Fast-track drugs NHS scheme launched for severely ill
The Early Access to Medicines Scheme (EAMS) was launched by the government for patients with life-threatening or debilitating conditions, allowing them access to unlicensed medication that could be beneficial to them.
Drugs that are not yet fully authorised could be accessed by patients in the United Kingdom through the NHS.
If a company believes a treatment to be a Promising Innovative Medicine (PIM), they are able to make an application to The Medicines and Healthcare Products Regulatory Agency (MHRA) for approval.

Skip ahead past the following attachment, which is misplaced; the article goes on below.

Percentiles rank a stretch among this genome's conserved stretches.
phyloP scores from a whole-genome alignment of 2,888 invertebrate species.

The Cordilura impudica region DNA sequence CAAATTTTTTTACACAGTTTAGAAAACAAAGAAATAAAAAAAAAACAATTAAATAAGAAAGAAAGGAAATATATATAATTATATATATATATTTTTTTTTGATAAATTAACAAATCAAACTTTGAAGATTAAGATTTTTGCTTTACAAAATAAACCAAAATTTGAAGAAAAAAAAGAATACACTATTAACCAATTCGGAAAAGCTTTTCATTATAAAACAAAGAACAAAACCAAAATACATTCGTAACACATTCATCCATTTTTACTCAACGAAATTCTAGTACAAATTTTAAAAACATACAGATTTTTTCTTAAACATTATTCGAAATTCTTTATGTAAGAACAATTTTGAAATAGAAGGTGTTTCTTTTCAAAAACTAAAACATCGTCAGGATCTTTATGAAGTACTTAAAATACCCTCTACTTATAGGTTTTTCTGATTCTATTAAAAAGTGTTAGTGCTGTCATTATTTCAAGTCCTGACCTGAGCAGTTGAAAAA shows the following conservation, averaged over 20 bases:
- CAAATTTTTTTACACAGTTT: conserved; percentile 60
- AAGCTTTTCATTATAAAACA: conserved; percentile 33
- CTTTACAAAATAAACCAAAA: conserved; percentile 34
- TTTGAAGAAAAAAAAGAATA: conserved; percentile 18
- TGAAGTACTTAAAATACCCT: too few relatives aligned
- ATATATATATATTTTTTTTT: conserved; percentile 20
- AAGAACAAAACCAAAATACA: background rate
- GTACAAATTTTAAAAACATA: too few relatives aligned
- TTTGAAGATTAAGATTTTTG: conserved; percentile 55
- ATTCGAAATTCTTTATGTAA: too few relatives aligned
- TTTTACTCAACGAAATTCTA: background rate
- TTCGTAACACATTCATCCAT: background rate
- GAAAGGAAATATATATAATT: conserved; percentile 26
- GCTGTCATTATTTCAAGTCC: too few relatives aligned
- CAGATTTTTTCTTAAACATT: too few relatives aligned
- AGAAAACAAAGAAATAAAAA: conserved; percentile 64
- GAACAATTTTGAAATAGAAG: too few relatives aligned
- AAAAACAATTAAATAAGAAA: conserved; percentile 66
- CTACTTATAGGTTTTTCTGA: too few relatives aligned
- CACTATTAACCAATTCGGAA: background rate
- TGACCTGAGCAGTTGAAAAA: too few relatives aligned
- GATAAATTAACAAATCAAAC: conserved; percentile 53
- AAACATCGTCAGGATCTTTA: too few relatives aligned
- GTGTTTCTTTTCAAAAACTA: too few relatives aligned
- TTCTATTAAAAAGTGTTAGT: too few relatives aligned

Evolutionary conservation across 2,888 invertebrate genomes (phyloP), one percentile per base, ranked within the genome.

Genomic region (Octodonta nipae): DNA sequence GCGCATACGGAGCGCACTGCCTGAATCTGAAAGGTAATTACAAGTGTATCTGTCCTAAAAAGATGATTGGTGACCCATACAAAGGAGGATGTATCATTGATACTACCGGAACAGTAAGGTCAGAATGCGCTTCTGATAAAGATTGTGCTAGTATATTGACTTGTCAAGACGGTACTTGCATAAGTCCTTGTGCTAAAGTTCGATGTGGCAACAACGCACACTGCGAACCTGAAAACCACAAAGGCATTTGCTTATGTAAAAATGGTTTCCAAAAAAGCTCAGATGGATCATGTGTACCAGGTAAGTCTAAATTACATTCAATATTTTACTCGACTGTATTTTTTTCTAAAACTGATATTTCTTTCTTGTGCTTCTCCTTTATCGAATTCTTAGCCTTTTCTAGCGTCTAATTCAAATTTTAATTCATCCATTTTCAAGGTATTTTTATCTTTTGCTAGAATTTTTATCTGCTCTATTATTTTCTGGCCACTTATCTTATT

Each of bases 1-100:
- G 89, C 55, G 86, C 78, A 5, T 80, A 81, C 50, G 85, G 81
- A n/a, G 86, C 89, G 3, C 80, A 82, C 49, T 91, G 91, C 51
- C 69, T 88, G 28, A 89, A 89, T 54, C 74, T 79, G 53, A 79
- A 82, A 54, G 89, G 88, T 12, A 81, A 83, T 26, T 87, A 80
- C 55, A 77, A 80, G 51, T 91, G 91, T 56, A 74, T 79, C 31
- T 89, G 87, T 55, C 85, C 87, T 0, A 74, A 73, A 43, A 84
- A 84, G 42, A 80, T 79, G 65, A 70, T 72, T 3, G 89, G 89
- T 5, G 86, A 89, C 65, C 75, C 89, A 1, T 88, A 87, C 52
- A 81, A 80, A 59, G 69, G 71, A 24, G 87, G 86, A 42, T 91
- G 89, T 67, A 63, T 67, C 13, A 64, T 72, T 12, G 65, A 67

The MHRA assess the benefits and risks of the drug and issue their results and its scientific opinion.
The health secretary Jeremy Hunt believes drug licensing takes “too long”. Speaking to BBC Radio 5, Hunt said: “If there’s a way we can safely make a drug available earlier to people in great need…then I think it’s right to streamline procedures.”
The general reaction to the new scheme has been mainly positive.
Chief executive of Cancer Research UK Harpal Kumar said: “Time is of the essence for many cancer patients, particularly those with more advanced diseases.”
However, The Faculty of Public Health at the Royal College of Physicians has warned that the scheme could expose vulnerable patients to untested medicines that could shorten, rather than lengthen, their life.
The EAMS will be launched in April 2014.